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Chemists at UCLA Design Organic Structures Well-Suited for Gaseous Storage; The Lowest Reported Density of Any Crystal

The crystal structure of COF-108. Synthesized only from light elements (H,B,C,O) COF-108 is the lowest-density crystal ever produced (0.17 g/cm3). Click to enlarge. Credit: José L. Mendoza-Cortés

Chemists at UCLA have designed new organic structures for the storage of voluminous amounts of gases for use in alternative energy technologies.

The research, published in the journal Science, demonstrates how the design principles of reticular chemistry have been used to create three-dimensional covalent organic frameworks, which are entirely constructed from strong covalent bonds and have high thermal stability, high surface areas and extremely low densities.

Reticular chemistry deals with linking molecular building blocks by strong bonds into predetermined structures which can be functionalized and their metrics altered at will. The principles of reticular chemistry and the ability to construct chemical structures from these molecular building blocks has led to the creation of new classes of materials of exceptional variety.

Omar Yaghi (earlier post), UCLA professor of chemistry and biochemistry, led the team which comprises chemists from the Center for Reticular Chemistry at UCLA's California NanoSystems Institute and the departments of chemistry and biochemistry at UCLA.

The covalent organic frameworks, or COFs (pronounced "coffs"), one of these new classes of materials, are the first crystalline porous organic networks. A member of this series, COF-108, has the lowest density reported of any crystalline material, with a surface area of more than 4,500 square meters per gram.

One gram, unraveled, could cover the surface area of approximately 30 tennis courts.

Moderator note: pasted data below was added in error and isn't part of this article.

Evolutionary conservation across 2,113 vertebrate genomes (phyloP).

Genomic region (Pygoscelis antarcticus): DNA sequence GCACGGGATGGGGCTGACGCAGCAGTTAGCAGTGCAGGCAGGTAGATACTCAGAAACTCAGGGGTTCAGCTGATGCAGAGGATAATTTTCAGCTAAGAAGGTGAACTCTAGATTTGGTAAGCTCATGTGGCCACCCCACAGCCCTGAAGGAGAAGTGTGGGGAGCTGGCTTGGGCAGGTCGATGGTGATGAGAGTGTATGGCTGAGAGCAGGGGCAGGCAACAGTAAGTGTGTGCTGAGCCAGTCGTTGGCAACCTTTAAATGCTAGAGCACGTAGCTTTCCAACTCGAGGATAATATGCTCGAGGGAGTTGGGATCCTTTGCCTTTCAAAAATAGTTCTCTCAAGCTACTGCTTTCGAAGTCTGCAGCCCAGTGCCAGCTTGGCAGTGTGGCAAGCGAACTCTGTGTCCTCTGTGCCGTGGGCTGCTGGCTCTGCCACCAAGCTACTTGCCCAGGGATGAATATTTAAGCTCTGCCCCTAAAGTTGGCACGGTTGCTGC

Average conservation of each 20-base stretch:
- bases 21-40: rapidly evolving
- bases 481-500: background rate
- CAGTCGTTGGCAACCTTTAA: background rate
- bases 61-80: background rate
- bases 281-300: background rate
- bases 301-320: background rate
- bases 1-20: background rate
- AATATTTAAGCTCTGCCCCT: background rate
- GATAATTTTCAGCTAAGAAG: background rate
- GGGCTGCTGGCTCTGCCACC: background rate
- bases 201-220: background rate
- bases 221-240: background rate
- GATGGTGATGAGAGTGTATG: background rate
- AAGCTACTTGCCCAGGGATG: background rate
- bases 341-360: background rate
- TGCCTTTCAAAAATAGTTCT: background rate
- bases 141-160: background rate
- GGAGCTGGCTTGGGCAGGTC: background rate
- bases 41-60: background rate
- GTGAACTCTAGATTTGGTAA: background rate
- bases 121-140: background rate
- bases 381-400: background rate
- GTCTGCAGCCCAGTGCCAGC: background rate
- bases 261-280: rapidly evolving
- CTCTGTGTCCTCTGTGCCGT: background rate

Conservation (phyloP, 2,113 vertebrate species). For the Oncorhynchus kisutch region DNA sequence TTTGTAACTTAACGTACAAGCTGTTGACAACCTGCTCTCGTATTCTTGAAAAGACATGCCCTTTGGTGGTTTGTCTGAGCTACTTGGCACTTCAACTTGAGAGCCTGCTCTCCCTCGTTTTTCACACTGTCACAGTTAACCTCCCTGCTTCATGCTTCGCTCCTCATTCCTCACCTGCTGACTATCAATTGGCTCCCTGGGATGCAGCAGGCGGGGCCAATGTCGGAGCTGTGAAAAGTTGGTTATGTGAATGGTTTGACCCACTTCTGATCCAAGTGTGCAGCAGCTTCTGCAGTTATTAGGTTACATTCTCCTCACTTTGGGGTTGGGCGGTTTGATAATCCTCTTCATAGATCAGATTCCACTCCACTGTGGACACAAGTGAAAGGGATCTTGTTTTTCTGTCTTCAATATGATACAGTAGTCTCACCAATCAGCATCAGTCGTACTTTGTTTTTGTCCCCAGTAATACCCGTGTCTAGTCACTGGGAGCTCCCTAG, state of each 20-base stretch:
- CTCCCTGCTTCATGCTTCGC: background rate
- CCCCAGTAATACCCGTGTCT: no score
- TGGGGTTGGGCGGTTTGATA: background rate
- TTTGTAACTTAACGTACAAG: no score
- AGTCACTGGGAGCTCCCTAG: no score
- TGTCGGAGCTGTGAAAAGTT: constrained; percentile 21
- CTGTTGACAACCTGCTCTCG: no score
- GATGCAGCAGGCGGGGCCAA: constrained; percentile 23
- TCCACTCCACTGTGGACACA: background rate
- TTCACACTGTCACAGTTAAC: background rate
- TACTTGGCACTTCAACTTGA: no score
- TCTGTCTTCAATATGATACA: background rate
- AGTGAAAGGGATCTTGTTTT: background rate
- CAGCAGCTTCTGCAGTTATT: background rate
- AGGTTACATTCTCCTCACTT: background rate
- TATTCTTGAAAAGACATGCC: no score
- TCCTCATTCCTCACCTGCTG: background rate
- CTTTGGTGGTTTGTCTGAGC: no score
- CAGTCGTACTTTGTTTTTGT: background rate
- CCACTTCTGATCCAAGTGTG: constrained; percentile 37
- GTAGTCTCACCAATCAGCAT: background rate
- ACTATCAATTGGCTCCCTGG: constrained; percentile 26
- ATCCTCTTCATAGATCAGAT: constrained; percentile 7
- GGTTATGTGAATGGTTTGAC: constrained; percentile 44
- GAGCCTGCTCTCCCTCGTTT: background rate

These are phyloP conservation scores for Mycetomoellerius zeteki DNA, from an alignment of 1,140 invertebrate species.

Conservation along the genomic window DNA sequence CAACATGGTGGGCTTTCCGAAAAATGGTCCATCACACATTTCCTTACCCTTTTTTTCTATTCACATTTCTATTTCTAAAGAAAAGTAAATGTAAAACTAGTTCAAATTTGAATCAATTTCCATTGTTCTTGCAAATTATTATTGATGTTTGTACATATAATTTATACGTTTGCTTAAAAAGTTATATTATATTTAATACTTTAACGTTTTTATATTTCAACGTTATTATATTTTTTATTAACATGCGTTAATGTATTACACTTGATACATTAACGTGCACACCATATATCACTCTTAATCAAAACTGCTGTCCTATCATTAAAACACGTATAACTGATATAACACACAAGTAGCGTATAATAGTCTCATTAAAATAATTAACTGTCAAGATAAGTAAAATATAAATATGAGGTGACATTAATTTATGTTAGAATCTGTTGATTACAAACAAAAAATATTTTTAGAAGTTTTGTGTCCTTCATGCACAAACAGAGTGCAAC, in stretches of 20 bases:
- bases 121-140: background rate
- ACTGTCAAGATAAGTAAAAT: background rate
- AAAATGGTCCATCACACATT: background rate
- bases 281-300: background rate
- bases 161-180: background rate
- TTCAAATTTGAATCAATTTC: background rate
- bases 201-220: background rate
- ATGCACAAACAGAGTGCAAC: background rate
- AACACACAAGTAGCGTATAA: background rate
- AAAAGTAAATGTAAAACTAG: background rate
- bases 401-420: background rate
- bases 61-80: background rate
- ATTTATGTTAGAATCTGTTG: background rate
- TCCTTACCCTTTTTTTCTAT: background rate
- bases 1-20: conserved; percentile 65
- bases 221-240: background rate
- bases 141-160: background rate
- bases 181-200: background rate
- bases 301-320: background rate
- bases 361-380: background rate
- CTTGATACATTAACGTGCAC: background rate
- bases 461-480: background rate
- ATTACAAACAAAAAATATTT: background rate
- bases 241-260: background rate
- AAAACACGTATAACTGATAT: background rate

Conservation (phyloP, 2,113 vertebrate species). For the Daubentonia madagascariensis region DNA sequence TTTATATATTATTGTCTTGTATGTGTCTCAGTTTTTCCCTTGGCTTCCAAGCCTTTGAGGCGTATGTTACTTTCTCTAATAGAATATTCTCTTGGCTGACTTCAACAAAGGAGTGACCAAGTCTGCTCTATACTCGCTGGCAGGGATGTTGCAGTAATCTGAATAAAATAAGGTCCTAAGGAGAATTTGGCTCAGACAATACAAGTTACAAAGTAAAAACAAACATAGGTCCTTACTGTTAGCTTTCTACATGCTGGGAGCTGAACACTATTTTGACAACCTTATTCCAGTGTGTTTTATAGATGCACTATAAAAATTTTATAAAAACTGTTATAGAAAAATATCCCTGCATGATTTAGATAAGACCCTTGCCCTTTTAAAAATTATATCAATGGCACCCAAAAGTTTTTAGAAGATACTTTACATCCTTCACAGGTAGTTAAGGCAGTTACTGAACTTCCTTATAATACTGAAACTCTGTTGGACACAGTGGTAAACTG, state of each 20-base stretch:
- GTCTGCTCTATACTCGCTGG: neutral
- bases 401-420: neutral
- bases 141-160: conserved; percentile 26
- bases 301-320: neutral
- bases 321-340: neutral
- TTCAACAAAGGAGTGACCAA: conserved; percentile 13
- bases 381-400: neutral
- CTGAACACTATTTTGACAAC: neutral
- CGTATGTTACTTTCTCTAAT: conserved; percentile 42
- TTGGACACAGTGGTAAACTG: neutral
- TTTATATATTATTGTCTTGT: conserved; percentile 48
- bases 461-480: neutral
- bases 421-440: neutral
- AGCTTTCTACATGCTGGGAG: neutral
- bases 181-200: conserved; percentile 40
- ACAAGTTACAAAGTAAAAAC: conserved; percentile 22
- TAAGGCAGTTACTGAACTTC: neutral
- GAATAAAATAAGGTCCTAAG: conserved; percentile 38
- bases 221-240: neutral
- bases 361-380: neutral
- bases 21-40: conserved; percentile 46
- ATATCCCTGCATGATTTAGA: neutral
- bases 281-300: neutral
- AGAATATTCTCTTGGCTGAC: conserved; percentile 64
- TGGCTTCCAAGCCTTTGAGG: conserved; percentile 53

These are the first materials ever made in which the organic building blocks are linked by strong bonds to make covalent organic frameworks. The key is that COFs are composed of light elements, such as boron, carbon and oxygen, which provide thermal stability and great functionality.

—Omar Yaghi

In the push to develop methods to control greenhouse gas emissions, some of the biggest challenges have been finding ways to store hydrogen for use as a fuel, to use methane as an alternative fuel, and to capture and store carbon dioxide from power plant smokestacks before it reaches the atmosphere. Yaghi and his colleagues believe COFs are uniquely suited for all these applications because of their functional flexibility and their extremely light weight, high porosity and thermal stability.

The research was funded by BASF, the National Science Foundation and the US Department of Energy.

A year ago, Yaghi and his team achieved hydrogen storage concentrations of up to 7.5 wt% in Metal Organic Framework (MOF) material—exceeding the DOE target of 6.5% by 2010 for application in hydrogen fuel-cell cars. (Earlier post.) BASF has licensed the technology and is moving forward on commercialization of MOFs.




Anybody have a guess on what improvement in gravimetric density this might yield for hydrogen storage vs the 7.5% for MOFs?


With these density to surface ratios one must consider the potential for electron storage - or utilization of this material as cathode/anode poles in chemical storage.

Rafael Seidl

While the research funding may be in hydrogen storage right now, COFs could eventually prove useful matrices for many other applications: CH4 storage, catalysts, DPFs, battery and ultracapacitor electrodes, mechanical cushioning, acoustic damping etc. It all depends on how easy they are to adapt to these tasks and how expensive they are to produce.

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